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How can an LNC assist you in a "brain bleed" case?

LNC, Legal Nurse Consultant
Legal Nurse Consultant - Neonatal cases

June is brain injury awareness month.

One of the most common brain injuries in preterm babies is Intraventricular hemorrhage (IVH). It is seen in approximately 21% of preterm infants born at < 32+6 weeks gestational age(GA). It is basically bleeding in the brain's ventricular system and initiates in the germinal matrix which is a highly vascular region.

The first 72 hours post birth ('the critical window') is the highest risk period for acute preterm brain injury and 95% of IVH cases are detected by day 5. This means it is very important to implement neuroprotective interventions within the first few days to reduce the incidence of brain injury.

As a Legal nurse consultant, I would approach an IVH/ brain bleed case with the following questions in mind to assess deviations in the standards of care or to find missing information in the record:

1. Did the mother present with premature rupture of membranes (PPROM) intrauterine infection and was she treated with the right course of antibiotics? Infection and PPROM are risk factors for IVH.

2. Were antenatal corticosteroids (recommended for all deliveries <34+6wks) administered within 7 days of delivery, with the last dose being given more than 48 hours before birth?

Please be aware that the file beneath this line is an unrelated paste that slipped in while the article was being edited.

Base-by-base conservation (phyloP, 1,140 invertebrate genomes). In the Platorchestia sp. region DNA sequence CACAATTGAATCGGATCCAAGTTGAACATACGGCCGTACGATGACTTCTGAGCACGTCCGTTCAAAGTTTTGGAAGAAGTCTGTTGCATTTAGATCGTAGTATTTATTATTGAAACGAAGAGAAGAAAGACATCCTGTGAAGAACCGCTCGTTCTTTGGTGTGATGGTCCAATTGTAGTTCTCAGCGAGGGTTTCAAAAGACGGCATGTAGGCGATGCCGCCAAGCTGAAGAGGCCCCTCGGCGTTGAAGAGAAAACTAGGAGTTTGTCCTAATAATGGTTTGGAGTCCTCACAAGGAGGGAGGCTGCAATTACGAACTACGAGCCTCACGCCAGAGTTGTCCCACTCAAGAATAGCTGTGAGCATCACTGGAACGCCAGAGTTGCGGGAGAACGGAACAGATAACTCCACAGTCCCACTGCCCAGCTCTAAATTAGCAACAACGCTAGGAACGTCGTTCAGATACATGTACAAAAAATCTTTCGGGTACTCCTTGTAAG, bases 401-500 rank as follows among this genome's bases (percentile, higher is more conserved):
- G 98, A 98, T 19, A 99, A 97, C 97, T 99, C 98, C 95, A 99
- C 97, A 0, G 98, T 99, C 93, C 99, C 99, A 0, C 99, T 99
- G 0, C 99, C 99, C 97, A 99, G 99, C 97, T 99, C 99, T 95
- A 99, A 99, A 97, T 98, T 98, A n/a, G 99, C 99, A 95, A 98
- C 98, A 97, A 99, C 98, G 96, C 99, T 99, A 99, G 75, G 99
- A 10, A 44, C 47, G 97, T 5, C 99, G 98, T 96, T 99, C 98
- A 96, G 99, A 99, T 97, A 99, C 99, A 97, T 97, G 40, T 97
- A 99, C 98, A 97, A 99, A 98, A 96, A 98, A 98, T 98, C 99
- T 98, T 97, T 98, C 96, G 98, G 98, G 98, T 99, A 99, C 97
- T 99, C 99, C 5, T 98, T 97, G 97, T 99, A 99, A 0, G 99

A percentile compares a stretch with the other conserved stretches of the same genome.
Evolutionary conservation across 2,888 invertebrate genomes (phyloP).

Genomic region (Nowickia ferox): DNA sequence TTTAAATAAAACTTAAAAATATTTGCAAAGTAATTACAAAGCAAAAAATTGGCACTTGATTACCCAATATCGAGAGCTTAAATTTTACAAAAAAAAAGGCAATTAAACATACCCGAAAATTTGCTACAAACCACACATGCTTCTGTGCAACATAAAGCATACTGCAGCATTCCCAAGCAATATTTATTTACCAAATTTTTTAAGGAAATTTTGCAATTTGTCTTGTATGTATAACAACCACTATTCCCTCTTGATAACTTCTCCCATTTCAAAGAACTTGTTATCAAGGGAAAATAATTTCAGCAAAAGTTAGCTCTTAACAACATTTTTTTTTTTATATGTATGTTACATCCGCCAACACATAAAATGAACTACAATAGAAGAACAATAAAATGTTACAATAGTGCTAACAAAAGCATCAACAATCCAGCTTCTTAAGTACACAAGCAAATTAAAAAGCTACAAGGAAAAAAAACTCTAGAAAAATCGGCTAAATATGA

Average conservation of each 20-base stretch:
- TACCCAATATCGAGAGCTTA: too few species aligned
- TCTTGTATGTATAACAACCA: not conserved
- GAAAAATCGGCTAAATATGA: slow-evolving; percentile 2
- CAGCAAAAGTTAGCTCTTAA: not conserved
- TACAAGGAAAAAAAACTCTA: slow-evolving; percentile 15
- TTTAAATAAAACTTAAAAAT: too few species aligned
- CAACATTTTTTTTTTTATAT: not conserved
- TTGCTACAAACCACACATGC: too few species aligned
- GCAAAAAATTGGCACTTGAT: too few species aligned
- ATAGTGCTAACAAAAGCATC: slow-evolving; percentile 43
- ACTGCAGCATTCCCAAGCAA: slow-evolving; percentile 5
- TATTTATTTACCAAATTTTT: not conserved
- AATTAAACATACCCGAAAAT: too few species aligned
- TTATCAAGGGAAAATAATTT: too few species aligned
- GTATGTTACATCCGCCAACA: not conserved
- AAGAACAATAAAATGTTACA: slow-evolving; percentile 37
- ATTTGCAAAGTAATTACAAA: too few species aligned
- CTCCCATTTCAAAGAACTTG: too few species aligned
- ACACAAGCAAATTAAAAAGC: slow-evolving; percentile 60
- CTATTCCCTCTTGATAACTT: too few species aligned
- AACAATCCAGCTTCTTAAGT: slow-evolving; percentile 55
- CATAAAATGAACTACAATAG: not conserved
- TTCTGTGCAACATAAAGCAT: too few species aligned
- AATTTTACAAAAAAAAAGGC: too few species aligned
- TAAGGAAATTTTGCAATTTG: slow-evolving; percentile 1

3. Is there evidence in the medical record that magnesium sulfate was administered for fetal neuroprotection for babies less than 33+6wks gestation?

4. Did the mother's coagulation studies indicate she was at a risk for bleeding? Was Vitamin K administered to mom?

5. Looking at the delivery notes, was there any mention of prolonged second stage of labour, trauma during delivery, use of forceps or vacuum, breech presentation and if the baby was in fetal distress? A C-Section delivery should be considered when there are increased risk factors and malpresentation.

6. Was " the small baby protocol" implemented as per the unit policy for babies < 27 weeks GA? Small baby protocol includes a set of interventions to reduce cerebral injury in the first 72 hours. Even routine care of the preterm baby during this critical window can affect cerebral blood flow. Interventions like maintaining the baby's head in a neutral, midline position with the head of the bed elevated 30 degrees, avoiding routine suctioning and no routine abdominal girths in the first 72 hours reduces the fluctuations in intracranial pressure and acute brain bleed. Every tertiary NICU has unit policies pertaining to the care of preterm babies which should be obtained to see if the standard of care was followed when reviewing the medical record. This is typically not part of the medical record and needs to be requested. It can be part of the order sets if an audit trail was requested.

7. Did the baby have routine head ultrasounds or MRI/CT scans as per the unit policies to follow up the degree of IVH?

The grade or degree of IVH is important in the prognosis of the baby and neurodevelopmental outcomes.

Legal nurse consultants who have extensive clinical background in neonatology are ideally well equipped to handle such cases. Cangem’s medical legal consulting team have legal nurse consultants (LNCs) with years of medical experience in neonatal ICUs and combined with the years of consulting experience, Cangem is well poised to undertake your next case.

Learn more about us and get in touch here.


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